Today, on the eve of World AIDS Day, AVAC is pleased to announce the release of its annual update of HIV prevention research, which lays out a three-part, science-based agenda for ending the AIDS epidemic in our lifetimes. AVAC Report 2011: The End?, synthesizes the actions needed across the spectrum of existing, emerging and long-term biomedical HIV prevention tools that could change the AIDS response forever.
The Report can be downloaded and viewed in reader-friendly web format at avac.org/resource/2011-avac-report-end. You can also listen to a series of podcasts from leading activists and researchers including Ebony Johnson, Milly Katana and Patrick Ndase—each weighing in on what it is going to take to end the AIDS epidemic in our lifetimes.
AVAC Report 2011: The End? covers three major priority areas and identifies the actions needed today, so that dividends are realized in the short, medium and long term:
- Deliver today’s proven strategies at scale, for immediate impact on the epidemic.
Scale up innovative HIV testing programs to identify people who can benefit from prevention and treatment; expand access to treatment to preserve health and prevent transmission; and realize the full potential of voluntary medical male circumcision, a so-far underutilized tool.
- Demonstrate and roll out emerging tools, including PrEP and microbicides, for even greater impact in 5 to 10 years.
Quickly establish clear plans to understand how and for whom these promising tools might work; launch pilot projects to determine their best uses in different populations; and then prioritize their use in the populations, and in combinations, where their potential impact is greatest.
- Develop long-term solutions, including an effective vaccine and a cure.
Sustain funding to capitalize on recent scientific advances that have energized the research field.
As we all prepare to commemorate World AIDS Day on Thursday, we know that the AIDS epidemic will not come to an end in our lifetimes without substantial changes in government and civil society commitments to comprehensive AIDS programs. But AVAC and collaborators worldwide are galvanized by the gathering momentum from top political leaders committing themselves to ending the AIDS epidemic in our lifetime. And we, along with our allies, make an urgent call to donors and governments to replenish the Global Fund to Fight AIDS, Tuberculosis and Malaria. We cannot achieve the end of AIDS without this crucial funding mechanism—and now, more than ever, resources can be used to achieve dramatic reductions in HIV incidence and death.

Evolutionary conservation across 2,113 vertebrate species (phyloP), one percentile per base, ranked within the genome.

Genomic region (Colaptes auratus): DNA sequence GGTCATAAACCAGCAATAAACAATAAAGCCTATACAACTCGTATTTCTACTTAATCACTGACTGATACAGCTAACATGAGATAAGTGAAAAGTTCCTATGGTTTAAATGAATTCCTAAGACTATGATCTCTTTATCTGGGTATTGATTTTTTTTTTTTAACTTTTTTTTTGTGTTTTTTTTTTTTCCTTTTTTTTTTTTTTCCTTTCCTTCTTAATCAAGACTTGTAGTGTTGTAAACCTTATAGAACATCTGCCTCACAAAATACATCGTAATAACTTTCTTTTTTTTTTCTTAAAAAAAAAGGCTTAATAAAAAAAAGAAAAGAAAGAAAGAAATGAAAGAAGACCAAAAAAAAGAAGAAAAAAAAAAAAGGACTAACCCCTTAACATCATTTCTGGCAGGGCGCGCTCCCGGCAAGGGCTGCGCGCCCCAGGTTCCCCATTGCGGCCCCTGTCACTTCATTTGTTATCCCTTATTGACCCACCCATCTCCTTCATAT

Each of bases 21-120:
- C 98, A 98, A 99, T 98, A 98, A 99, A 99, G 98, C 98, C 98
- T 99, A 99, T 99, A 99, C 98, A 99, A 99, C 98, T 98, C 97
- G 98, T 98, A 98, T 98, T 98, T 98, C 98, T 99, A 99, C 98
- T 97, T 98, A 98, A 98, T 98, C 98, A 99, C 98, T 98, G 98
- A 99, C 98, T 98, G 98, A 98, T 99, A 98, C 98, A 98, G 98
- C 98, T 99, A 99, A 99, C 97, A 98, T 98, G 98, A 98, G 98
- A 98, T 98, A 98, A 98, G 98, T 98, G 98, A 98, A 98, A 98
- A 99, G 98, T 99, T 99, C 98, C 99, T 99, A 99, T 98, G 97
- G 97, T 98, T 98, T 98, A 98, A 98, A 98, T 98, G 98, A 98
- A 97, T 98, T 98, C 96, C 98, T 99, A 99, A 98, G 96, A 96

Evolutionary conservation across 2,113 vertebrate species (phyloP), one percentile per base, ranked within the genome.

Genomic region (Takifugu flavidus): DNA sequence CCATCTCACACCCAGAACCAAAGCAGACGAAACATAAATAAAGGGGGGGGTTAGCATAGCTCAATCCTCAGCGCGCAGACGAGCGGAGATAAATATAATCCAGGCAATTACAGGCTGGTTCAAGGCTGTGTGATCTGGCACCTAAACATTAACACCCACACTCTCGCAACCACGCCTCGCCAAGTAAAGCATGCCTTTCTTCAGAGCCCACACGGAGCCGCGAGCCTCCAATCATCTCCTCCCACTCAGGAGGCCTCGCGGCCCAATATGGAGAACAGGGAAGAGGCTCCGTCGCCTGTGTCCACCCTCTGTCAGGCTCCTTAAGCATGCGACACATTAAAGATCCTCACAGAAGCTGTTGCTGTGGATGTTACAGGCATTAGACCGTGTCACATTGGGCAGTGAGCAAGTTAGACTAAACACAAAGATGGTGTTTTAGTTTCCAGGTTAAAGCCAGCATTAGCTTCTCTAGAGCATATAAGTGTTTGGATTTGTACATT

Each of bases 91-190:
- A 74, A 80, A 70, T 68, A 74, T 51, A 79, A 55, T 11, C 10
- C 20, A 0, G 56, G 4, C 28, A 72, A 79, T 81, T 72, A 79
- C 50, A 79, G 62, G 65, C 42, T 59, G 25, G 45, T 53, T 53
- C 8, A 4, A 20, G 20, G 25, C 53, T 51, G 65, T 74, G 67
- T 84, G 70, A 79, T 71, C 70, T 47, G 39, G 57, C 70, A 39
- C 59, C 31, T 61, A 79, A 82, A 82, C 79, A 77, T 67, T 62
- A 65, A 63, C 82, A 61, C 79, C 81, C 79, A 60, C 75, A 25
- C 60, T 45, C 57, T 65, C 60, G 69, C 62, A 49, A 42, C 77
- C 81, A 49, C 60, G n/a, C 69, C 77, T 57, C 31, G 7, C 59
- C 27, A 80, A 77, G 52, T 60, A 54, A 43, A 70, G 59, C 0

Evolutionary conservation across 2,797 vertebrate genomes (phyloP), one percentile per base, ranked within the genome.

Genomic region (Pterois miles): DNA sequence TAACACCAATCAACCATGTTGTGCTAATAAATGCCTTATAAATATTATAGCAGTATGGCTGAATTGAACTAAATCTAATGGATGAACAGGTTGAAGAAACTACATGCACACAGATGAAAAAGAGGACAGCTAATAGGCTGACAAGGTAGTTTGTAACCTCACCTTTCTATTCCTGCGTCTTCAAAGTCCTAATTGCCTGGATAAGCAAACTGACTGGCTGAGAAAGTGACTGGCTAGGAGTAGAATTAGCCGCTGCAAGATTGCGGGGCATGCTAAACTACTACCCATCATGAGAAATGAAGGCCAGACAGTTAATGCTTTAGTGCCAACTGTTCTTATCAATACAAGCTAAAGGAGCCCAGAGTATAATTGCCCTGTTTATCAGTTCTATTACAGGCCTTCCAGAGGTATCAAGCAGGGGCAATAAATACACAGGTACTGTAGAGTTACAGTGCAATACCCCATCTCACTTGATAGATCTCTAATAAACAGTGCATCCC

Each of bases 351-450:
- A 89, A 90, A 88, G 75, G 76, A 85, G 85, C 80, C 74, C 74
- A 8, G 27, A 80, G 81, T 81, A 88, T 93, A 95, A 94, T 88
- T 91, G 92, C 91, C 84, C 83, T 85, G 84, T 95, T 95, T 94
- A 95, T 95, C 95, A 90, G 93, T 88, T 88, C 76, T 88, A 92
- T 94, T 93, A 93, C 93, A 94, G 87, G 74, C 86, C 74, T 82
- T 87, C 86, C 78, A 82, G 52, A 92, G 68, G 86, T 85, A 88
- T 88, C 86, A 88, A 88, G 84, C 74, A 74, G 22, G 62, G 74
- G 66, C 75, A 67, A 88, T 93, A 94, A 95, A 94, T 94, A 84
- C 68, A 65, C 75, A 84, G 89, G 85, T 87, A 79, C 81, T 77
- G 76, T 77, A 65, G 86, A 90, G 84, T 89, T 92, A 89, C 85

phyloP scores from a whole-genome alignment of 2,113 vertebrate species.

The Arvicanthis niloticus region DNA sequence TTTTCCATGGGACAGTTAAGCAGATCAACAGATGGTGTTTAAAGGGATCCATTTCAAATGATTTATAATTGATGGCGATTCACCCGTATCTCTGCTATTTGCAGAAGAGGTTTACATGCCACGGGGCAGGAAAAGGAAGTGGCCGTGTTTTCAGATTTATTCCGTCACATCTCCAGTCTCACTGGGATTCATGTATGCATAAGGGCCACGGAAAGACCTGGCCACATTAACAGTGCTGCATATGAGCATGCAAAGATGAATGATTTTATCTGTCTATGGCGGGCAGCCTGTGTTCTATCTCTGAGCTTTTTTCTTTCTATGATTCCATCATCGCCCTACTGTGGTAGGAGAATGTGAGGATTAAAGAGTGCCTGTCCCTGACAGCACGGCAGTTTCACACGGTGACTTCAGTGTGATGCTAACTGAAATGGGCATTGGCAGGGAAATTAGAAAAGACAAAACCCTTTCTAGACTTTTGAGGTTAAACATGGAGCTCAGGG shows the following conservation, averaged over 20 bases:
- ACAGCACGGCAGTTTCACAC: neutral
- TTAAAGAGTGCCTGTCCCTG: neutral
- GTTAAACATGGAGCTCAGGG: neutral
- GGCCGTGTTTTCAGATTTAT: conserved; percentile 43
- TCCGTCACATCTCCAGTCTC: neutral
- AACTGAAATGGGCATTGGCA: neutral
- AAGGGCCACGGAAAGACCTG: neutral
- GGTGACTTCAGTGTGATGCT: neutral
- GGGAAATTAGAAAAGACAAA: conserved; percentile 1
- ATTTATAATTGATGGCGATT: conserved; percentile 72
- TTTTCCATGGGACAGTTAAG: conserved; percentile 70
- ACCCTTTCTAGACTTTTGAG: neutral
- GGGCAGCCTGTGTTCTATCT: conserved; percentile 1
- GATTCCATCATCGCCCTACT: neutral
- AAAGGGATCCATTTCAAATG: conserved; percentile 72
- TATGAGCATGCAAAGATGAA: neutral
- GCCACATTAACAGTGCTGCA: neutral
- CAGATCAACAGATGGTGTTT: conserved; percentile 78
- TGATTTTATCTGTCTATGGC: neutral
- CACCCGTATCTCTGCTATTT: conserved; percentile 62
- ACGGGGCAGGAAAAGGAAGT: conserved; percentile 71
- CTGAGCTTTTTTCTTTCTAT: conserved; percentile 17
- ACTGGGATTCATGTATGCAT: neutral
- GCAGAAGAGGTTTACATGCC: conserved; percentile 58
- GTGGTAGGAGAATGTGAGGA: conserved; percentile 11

This year’s Report also introduces the AVAC “Playbook” which is a new strategic document identifying global and organizational priorities for the next twelve months.
We created AVAC Playbook 2012 because our goal is to work with partners worldwide to ensure that the answer to the question: “Will we end the epidemic?” is a resounding, “Yes”. If this is the goal, then we all need to examine our priorities. We need to do more of some things, less of others. And we need to be sure that we’re keeping track of what should happen in the next 12 months, the next few years and the next few decades. Playbook 2012 includes our analysis of what the top strategic goals should be at a global level, and particularly in hard-hit countries, over the coming year. It also includes our own organizational priorities for contributing to these goals. Please let us know what you think and how we can all do better, faster.
For more information on the coalition-based work to end the epidemic and for up-to-the minute reports on developments in implementation and research, visit avac.org.